When I die, will the vast majority of people—even those who are not in agreement with me on serious issues—have found me to have used my life for the good of others?

No matter how you felt about Billy Graham for his Christian faith, it was mighty hard to find anything in how he lived to poke at him. Oh, that my reputation, that your reputation, give us as good a name as Billy Graham had because of how he lived.

Do this internet search: “Billy Graham scandal.” I just did. Nothing came up.


I expected nothing to come up.

The man lived the Golden Rule. If any stories come out about him, which show him to have been unkind, unfair, or even the slightest harmful in anything he did to or said about another human, I will be shocked, and will likely want the character of the accuser to be thoroughly examined.

Oh, but he was a fiery preacher in those days!

You know the basics about the man, the countless crusades he held, the millions who were positively impacted by the Gospel of Christ which he preached with vigor, and one US president after another who made good use of his counsel.

I admired the man. He modeled many things for me: How to live the law of Christian love, how to stand up for what I believe, how to be both a serious Christian and a good US citizen, and how to be a spouse and parent and friend and confidant.

The man transcended politics.

I admired the man because of these things, despite issues I had with his doctrine. I was sad the day I heard him say, on a morning television program, that he “hoped” he was going to heaven, because he hoped he had done enough. Sure, he was being humble, as he always was. Yet, I longed for the sure and certain hope which, thankfully, can be found on his website under the question, “How can I know?”

The website’s concluding paragraph is on the mark: “Don’t trust yourself and your goodness for your salvation. Instead, trust Christ and His goodness—for He alone is God’s way of salvation. When our faith and trust is in Him, we know we’ll be with Him in heaven forever.” Read the entire Q & A for yourself:

I don’t like talking about others unless I have direct information. Years ago, I read his autobiography. I was surprised to learn that he had been baptized three times. A tenet of the Christian faith is that one baptism is complete and sufficient. Even so, as he grew up and found his way in the Christian faith, his journey found him in this denomination and that, and to be baptized where he then found himself was what he determined to be necessary. Praise the Lord for His gracious understanding, that He is not a nitpicker with how we are not always able to precisely follow a straight path to a right practice of His Word.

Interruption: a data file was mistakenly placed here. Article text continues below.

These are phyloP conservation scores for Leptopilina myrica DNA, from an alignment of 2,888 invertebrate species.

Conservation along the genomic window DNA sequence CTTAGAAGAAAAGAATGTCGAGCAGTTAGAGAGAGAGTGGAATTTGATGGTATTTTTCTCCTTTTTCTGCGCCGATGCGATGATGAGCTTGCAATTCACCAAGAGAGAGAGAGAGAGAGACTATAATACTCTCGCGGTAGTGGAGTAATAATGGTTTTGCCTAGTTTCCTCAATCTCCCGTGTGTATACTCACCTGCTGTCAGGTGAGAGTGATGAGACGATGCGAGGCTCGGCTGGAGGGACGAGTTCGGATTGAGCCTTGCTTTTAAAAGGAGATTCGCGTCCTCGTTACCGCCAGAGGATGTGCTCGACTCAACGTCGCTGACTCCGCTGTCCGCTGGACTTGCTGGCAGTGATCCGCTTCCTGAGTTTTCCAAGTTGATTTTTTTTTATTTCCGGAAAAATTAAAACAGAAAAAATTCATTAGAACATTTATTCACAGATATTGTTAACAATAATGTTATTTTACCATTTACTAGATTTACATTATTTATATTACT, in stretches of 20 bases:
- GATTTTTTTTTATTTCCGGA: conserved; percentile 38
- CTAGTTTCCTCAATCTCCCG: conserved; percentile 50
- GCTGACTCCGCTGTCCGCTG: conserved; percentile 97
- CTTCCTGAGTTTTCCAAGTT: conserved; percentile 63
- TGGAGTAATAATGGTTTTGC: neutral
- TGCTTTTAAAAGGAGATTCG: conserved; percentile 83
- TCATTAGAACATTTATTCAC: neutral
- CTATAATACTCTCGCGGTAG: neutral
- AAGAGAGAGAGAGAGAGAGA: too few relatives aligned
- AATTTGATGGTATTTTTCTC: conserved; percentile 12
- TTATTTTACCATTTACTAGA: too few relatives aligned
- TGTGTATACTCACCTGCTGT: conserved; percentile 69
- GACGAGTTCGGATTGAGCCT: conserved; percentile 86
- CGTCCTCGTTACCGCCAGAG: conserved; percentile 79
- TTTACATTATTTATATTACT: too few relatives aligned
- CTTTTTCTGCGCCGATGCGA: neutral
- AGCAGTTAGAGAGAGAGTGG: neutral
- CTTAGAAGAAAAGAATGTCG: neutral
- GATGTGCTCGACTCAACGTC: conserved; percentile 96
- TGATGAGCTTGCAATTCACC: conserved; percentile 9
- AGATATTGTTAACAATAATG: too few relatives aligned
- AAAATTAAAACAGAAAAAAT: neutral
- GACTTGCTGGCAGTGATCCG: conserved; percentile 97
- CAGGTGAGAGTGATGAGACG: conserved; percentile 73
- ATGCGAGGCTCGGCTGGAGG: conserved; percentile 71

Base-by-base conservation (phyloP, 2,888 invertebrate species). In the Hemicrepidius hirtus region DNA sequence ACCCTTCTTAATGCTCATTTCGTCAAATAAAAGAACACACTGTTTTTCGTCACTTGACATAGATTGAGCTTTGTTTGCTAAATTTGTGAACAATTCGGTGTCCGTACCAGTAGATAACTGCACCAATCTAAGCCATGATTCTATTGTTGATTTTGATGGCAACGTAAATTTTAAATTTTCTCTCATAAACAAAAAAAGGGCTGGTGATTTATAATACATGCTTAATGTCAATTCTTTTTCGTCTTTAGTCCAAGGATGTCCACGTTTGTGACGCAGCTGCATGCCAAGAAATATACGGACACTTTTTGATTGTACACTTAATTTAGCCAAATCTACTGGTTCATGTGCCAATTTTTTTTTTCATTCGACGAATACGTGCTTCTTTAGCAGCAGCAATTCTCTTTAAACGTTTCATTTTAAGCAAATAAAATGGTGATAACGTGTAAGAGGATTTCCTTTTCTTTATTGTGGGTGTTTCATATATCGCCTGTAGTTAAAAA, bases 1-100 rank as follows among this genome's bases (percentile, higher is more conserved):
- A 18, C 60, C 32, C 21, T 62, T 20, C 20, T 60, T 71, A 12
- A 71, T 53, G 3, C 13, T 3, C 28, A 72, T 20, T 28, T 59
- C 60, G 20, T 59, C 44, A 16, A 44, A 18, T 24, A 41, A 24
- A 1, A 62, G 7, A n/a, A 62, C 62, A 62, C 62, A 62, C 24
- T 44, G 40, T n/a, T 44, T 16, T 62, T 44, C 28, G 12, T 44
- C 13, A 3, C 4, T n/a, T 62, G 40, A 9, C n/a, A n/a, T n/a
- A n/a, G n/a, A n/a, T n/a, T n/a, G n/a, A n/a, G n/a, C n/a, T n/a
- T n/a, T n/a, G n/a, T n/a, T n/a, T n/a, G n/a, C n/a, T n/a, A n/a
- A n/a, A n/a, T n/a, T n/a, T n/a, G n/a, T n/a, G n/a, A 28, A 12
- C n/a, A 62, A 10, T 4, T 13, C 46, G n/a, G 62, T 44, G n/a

If perfectly practicing everything in the Bible is the only way we can be children of the heavenly Father, we’re all doomed. Besides, what loving father would be that fussy? I sure wouldn’t believe in a God who only pokes and prods me to get it right, and condemns me when I make a mistake.

April 23, 1995, speaking to the mourners in Oklahoma City.

One doesn’t have to agree with everything about a person, to find that person agreeable.  Because I held doctrine as a Lutheran, I took exception with some of Billy Graham’s public proclamations. After the horrific Oklahoma City bombing, he preached at a general gathering. Sadly, in that bombing, nineteen children’s lives were taken. Billy Graham declared that they went to heaven simply because they were children. He said that because he held to believer’s baptism, and that God holds no one accountable until a person reaches an age when able to discern right from wrong. The theologian in me can never not hear teachings which are off the mark. Yet, even that day I beheld the spirit which he displayed, his compassion and concern, and because I knew these were genuine, I was pleased that he had been asked to speak for this event. Surely, many were greatly comforted.

Here’s the thing. Even a person such as Billy Graham was a regular human being. He was great in our eyes—he earned this distinction from his fellow man—even as he was no more loved by the Lord than every human on earth, and earned nothing so that he was God’s beloved child.

Even reaching age ninety-nine, Billy was a child to the Lord, His beloved son through faith in Jesus Christ.

Because of how Billy Graham lived what he believed, we found him to be great. Christians loved him. Atheists and agnostics and those who practice other religions could not help but admire him, appreciate him, and aspire to live as he lived.

There’s one thing on which we all can agree, that we leave the world better than we found it. That is my goal, for my life. I hope it is your goal, to help and improve and do good for the sake of your family and workplace and the various communities in which you are a member. That’s what Billy Graham did with his life, to the glory of his Lord Jesus Christ.

Thank you, Lord, for Billy Graham. Please, raise up another. We sure could use one right now.



The Supper Log

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My kids love to make fun of my supper log. Because I have a blog, they’ve dubbed it the slog. I let them laugh. Indeed, I laugh along with them, reveling in the genius which I pull off every week.

The idea was hatched many years ago . . .

~ ~ ~ ~ ~ ~ ~ ~ ~

“I don’t know what to make for supper.”

The frustration fell from her mouth. The defeat was displayed on her face. The I’m-just-a-hamster-in-a-wheel-and-I-am-doomed-to-being-trapped-forever attitude emanated from her entire being.